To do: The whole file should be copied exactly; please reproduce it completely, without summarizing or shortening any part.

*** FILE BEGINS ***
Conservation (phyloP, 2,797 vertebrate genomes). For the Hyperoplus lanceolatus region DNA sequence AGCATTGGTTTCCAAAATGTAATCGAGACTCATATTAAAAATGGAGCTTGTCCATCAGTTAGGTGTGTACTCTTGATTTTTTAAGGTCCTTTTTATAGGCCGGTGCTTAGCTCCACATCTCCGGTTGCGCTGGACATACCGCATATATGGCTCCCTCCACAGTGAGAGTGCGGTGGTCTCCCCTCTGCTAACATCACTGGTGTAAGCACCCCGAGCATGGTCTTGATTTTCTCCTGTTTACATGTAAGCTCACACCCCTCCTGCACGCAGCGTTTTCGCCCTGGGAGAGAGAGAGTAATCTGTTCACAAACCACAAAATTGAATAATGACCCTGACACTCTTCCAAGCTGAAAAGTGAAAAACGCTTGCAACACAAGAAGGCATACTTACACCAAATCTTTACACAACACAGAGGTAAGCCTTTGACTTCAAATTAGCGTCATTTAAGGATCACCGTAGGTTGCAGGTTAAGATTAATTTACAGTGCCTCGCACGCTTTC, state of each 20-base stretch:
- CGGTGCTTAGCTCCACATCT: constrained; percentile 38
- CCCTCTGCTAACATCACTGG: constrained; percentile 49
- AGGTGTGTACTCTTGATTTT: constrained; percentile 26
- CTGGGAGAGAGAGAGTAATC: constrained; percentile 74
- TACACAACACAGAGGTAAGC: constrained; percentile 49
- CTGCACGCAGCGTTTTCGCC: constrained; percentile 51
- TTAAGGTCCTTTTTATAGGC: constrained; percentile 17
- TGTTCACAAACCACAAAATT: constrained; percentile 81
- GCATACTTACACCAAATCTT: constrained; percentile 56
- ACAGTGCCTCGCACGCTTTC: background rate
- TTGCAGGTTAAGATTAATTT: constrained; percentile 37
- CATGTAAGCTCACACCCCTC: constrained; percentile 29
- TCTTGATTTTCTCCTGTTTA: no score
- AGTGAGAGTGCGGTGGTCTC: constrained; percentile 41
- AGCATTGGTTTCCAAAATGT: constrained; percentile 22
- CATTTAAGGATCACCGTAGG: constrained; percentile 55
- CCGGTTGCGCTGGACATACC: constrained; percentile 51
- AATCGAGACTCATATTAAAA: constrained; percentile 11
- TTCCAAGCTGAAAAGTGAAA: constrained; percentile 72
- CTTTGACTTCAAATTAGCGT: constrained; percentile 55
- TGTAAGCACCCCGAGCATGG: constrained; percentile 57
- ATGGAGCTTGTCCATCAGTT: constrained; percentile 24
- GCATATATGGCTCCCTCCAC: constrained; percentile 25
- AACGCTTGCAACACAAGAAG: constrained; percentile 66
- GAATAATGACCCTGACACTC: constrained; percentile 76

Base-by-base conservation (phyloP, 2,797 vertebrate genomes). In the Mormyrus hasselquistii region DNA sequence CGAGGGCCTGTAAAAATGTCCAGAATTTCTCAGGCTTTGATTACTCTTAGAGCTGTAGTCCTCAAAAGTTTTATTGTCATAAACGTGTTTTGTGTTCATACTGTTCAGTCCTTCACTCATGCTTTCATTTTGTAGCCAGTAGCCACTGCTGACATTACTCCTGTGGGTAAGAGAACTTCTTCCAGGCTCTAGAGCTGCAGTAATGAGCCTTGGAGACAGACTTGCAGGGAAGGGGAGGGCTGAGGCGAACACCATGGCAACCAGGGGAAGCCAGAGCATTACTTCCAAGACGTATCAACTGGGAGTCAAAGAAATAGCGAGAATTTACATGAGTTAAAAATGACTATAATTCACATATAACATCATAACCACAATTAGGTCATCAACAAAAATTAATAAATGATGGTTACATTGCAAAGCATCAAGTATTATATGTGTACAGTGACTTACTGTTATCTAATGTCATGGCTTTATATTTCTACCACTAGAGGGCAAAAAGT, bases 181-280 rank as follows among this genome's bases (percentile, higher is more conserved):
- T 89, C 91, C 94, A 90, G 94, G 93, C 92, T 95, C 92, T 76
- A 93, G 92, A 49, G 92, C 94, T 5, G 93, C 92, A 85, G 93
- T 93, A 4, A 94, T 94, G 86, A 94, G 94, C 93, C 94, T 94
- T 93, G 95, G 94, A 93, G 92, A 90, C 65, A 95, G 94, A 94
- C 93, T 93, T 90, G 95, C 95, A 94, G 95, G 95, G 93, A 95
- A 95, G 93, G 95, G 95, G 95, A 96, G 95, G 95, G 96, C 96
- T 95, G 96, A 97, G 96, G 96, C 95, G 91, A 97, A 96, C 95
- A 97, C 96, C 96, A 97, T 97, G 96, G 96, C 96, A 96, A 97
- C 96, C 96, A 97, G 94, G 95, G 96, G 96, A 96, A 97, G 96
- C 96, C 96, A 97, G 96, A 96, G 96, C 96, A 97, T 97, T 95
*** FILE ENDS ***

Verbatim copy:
Conservation (phyloP, 2,797 vertebrate genomes). For the Hyperoplus lanceolatus region DNA sequence AGCATTGGTTTCCAAAATGTAATCGAGACTCATATTAAAAATGGAGCTTGTCCATCAGTTAGGTGTGTACTCTTGATTTTTTAAGGTCCTTTTTATAGGCCGGTGCTTAGCTCCACATCTCCGGTTGCGCTGGACATACCGCATATATGGCTCCCTCCACAGTGAGAGTGCGGTGGTCTCCCCTCTGCTAACATCACTGGTGTAAGCACCCCGAGCATGGTCTTGATTTTCTCCTGTTTACATGTAAGCTCACACCCCTCCTGCACGCAGCGTTTTCGCCCTGGGAGAGAGAGAGTAATCTGTTCACAAACCACAAAATTGAATAATGACCCTGACACTCTTCCAAGCTGAAAAGTGAAAAACGCTTGCAACACAAGAAGGCATACTTACACCAAATCTTTACACAACACAGAGGTAAGCCTTTGACTTCAAATTAGCGTCATTTAAGGATCACCGTAGGTTGCAGGTTAAGATTAATTTACAGTGCCTCGCACGCTTTC, state of each 20-base stretch:
- CGGTGCTTAGCTCCACATCT: constrained; percentile 38
- CCCTCTGCTAACATCACTGG: constrained; percentile 49
- AGGTGTGTACTCTTGATTTT: constrained; percentile 26
- CTGGGAGAGAGAGAGTAATC: constrained; percentile 74
- TACACAACACAGAGGTAAGC: constrained; percentile 49
- CTGCACGCAGCGTTTTCGCC: constrained; percentile 51
- TTAAGGTCCTTTTTATAGGC: constrained; percentile 17
- TGTTCACAAACCACAAAATT: constrained; percentile 81
- GCATACTTACACCAAATCTT: constrained; percentile 56
- ACAGTGCCTCGCACGCTTTC: background rate
- TTGCAGGTTAAGATTAATTT: constrained; percentile 37
- CATGTAAGCTCACACCCCTC: constrained; percentile 29
- TCTTGATTTTCTCCTGTTTA: no score
- AGTGAGAGTGCGGTGGTCTC: constrained; percentile 41
- AGCATTGGTTTCCAAAATGT: constrained; percentile 22
- CATTTAAGGATCACCGTAGG: constrained; percentile 55
- CCGGTTGCGCTGGACATACC: constrained; percentile 51
- AATCGAGACTCATATTAAAA: constrained; percentile 11
- TTCCAAGCTGAAAAGTGAAA: constrained; percentile 72
- CTTTGACTTCAAATTAGCGT: constrained; percentile 55
- TGTAAGCACCCCGAGCATGG: constrained; percentile 57
- ATGGAGCTTGTCCATCAGTT: constrained; percentile 24
- GCATATATGGCTCCCTCCAC: constrained; percentile 25
- AACGCTTGCAACACAAGAAG: constrained; percentile 66
- GAATAATGACCCTGACACTC: constrained; percentile 76

Base-by-base conservation (phyloP, 2,797 vertebrate genomes). In the Mormyrus hasselquistii region DNA sequence CGAGGGCCTGTAAAAATGTCCAGAATTTCTCAGGCTTTGATTACTCTTAGAGCTGTAGTCCTCAAAAGTTTTATTGTCATAAACGTGTTTTGTGTTCATACTGTTCAGTCCTTCACTCATGCTTTCATTTTGTAGCCAGTAGCCACTGCTGACATTACTCCTGTGGGTAAGAGAACTTCTTCCAGGCTCTAGAGCTGCAGTAATGAGCCTTGGAGACAGACTTGCAGGGAAGGGGAGGGCTGAGGCGAACACCATGGCAACCAGGGGAAGCCAGAGCATTACTTCCAAGACGTATCAACTGGGAGTCAAAGAAATAGCGAGAATTTACATGAGTTAAAAATGACTATAATTCACATATAACATCATAACCACAATTAGGTCATCAACAAAAATTAATAAATGATGGTTACATTGCAAAGCATCAAGTATTATATGTGTACAGTGACTTACTGTTATCTAATGTCATGGCTTTATATTTCTACCACTAGAGGGCAAAAAGT, bases 181-280 rank as follows among this genome's bases (percentile, higher is more conserved):
- T 89, C 91, C 94, A 90, G 94, G 93, C 92, T 95, C 92, T 76
- A 93, G 92, A 49, G 92, C 94, T 5, G 93, C 92, A 85, G 93
- T 93, A 4, A 94, T 94, G 86, A 94, G 94, C 93, C 94, T 94
- T 93, G 95, G 94, A 93, G 92, A 90, C 65, A 95, G 94, A 94
- C 93, T 93, T 90, G 95, C 95, A 94, G 95, G 95, G 93, A 95
- A 95, G 93, G 95, G 95, G 95, A 96, G 95, G 95, G 96, C 96
- T 95, G 96, A 97, G 96, G 96, C 95, G 91, A 97, A 96, C 95
- A 97, C 96, C 96, A 97, T 97, G 96, G 96, C 96, A 96, A 97
- C 96, C 96, A 97, G 94, G 95, G 96, G 96, A 96, A 97, G 96
- C 96, C 96, A 97, G 96, A 96, G 96, C 96, A 97, T 97, T 95